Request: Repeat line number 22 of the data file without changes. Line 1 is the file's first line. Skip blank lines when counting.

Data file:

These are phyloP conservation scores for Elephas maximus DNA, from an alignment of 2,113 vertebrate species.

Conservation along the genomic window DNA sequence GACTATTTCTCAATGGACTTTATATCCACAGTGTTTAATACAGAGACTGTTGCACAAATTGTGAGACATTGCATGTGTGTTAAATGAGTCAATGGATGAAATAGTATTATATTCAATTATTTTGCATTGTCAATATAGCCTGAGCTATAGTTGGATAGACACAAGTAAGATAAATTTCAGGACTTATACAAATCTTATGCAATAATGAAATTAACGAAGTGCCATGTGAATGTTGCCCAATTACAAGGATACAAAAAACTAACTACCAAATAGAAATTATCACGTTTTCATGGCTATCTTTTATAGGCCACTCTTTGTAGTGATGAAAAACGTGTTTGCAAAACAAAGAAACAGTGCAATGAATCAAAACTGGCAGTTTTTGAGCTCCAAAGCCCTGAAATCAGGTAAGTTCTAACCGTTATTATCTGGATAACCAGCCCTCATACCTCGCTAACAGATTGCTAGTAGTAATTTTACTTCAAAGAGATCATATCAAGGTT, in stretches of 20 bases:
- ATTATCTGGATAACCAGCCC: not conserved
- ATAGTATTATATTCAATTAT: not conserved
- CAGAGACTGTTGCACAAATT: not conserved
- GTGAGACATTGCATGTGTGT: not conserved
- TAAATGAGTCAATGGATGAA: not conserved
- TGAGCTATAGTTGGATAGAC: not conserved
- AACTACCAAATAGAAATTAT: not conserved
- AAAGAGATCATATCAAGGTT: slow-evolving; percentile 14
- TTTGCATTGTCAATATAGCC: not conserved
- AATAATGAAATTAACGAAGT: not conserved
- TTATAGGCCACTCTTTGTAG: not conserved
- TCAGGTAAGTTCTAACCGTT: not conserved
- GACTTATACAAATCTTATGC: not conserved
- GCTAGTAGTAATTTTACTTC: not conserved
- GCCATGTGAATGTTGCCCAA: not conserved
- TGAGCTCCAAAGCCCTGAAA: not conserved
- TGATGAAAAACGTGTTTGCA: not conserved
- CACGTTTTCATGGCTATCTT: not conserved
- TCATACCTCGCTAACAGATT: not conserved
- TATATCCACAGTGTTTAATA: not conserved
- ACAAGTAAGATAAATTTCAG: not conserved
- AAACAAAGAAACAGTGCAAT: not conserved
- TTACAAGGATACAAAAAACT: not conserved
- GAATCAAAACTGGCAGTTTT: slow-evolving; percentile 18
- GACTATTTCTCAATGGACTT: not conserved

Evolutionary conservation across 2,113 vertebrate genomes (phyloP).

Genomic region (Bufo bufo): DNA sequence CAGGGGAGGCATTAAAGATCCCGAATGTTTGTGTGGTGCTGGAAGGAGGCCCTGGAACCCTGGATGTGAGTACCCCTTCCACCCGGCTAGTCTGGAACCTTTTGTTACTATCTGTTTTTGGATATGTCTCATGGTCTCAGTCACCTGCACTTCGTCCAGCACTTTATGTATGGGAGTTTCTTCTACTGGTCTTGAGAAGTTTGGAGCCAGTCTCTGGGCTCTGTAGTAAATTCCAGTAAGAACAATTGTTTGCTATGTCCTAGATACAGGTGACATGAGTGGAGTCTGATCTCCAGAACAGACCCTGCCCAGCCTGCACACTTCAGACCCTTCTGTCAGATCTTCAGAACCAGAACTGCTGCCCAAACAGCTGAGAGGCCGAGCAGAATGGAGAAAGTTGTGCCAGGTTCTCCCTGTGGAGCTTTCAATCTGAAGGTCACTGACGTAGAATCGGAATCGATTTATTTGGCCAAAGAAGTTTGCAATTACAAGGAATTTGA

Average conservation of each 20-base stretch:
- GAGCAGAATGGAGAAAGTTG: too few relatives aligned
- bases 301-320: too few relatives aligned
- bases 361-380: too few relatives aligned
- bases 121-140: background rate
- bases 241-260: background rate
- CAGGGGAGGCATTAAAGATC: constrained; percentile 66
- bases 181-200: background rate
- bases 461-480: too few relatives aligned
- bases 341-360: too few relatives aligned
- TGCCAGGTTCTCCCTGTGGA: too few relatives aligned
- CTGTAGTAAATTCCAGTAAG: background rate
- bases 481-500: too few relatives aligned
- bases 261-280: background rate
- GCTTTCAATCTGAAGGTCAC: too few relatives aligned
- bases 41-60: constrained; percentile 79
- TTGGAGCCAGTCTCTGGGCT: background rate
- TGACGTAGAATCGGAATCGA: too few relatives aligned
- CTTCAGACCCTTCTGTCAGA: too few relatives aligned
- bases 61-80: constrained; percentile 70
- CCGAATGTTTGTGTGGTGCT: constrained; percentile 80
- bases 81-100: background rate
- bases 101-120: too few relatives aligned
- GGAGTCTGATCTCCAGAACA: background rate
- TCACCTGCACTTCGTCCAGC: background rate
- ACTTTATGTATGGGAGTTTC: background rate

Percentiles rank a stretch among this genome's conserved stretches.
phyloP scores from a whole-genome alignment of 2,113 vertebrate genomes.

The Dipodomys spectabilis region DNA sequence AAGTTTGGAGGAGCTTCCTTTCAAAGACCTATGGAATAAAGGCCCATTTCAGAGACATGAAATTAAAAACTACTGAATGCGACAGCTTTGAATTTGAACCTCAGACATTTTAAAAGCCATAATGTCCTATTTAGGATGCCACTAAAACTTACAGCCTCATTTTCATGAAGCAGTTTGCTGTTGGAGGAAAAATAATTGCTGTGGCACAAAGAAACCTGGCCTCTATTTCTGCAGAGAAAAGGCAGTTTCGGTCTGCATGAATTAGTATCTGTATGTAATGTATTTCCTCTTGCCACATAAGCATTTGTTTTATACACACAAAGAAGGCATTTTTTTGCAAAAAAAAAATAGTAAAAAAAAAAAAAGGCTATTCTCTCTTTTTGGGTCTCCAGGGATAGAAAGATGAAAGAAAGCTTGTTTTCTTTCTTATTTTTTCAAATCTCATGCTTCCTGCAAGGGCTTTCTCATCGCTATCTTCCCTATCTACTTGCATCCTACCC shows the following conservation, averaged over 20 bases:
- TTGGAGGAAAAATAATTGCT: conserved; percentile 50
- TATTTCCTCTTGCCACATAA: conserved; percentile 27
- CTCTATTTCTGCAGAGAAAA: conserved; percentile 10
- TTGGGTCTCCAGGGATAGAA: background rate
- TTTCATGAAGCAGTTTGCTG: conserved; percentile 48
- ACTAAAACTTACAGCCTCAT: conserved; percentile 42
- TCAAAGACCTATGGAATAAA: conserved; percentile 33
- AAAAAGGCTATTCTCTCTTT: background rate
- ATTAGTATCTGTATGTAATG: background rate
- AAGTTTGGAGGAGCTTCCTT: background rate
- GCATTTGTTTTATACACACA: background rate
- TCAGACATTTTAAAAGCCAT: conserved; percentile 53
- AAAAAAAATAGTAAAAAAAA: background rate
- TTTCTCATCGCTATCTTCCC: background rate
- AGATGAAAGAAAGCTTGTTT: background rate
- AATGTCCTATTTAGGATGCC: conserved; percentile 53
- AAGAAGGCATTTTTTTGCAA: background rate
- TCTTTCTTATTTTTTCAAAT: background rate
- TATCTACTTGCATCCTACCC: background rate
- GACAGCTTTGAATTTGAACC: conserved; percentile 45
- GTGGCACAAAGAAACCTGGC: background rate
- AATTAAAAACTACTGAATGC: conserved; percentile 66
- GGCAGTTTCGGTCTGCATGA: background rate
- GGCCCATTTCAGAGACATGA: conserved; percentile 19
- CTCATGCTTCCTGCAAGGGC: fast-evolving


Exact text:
- TATATCCACAGTGTTTAATA: not conserved